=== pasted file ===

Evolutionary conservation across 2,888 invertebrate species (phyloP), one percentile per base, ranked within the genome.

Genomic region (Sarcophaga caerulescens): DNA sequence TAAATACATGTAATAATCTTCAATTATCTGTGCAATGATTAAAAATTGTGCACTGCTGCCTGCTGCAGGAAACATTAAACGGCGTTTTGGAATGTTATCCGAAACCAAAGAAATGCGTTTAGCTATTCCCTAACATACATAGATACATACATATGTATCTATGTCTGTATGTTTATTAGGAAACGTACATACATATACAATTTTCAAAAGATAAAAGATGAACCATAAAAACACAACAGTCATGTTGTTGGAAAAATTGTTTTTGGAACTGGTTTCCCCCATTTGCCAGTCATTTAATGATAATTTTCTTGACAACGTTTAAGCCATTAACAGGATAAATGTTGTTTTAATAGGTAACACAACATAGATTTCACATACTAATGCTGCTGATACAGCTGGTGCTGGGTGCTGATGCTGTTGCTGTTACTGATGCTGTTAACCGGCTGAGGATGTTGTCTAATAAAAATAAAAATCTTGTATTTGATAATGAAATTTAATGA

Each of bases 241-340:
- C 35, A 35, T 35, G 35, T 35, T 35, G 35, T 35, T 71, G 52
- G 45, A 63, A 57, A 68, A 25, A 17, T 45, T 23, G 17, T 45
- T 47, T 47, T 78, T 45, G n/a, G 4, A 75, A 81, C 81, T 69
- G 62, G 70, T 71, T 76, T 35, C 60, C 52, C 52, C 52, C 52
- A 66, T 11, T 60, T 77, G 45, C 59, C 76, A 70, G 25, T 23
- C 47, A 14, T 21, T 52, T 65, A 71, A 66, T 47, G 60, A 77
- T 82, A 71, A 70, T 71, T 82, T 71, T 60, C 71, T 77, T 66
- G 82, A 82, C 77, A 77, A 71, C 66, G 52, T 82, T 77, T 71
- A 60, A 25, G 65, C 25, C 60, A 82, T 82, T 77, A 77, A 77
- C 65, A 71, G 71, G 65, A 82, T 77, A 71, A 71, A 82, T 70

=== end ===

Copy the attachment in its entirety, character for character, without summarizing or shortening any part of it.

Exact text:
Evolutionary conservation across 2,888 invertebrate species (phyloP), one percentile per base, ranked within the genome.

Genomic region (Sarcophaga caerulescens): DNA sequence TAAATACATGTAATAATCTTCAATTATCTGTGCAATGATTAAAAATTGTGCACTGCTGCCTGCTGCAGGAAACATTAAACGGCGTTTTGGAATGTTATCCGAAACCAAAGAAATGCGTTTAGCTATTCCCTAACATACATAGATACATACATATGTATCTATGTCTGTATGTTTATTAGGAAACGTACATACATATACAATTTTCAAAAGATAAAAGATGAACCATAAAAACACAACAGTCATGTTGTTGGAAAAATTGTTTTTGGAACTGGTTTCCCCCATTTGCCAGTCATTTAATGATAATTTTCTTGACAACGTTTAAGCCATTAACAGGATAAATGTTGTTTTAATAGGTAACACAACATAGATTTCACATACTAATGCTGCTGATACAGCTGGTGCTGGGTGCTGATGCTGTTGCTGTTACTGATGCTGTTAACCGGCTGAGGATGTTGTCTAATAAAAATAAAAATCTTGTATTTGATAATGAAATTTAATGA

Each of bases 241-340:
- C 35, A 35, T 35, G 35, T 35, T 35, G 35, T 35, T 71, G 52
- G 45, A 63, A 57, A 68, A 25, A 17, T 45, T 23, G 17, T 45
- T 47, T 47, T 78, T 45, G n/a, G 4, A 75, A 81, C 81, T 69
- G 62, G 70, T 71, T 76, T 35, C 60, C 52, C 52, C 52, C 52
- A 66, T 11, T 60, T 77, G 45, C 59, C 76, A 70, G 25, T 23
- C 47, A 14, T 21, T 52, T 65, A 71, A 66, T 47, G 60, A 77
- T 82, A 71, A 70, T 71, T 82, T 71, T 60, C 71, T 77, T 66
- G 82, A 82, C 77, A 77, A 71, C 66, G 52, T 82, T 77, T 71
- A 60, A 25, G 65, C 25, C 60, A 82, T 82, T 77, A 77, A 77
- C 65, A 71, G 71, G 65, A 82, T 77, A 71, A 71, A 82, T 70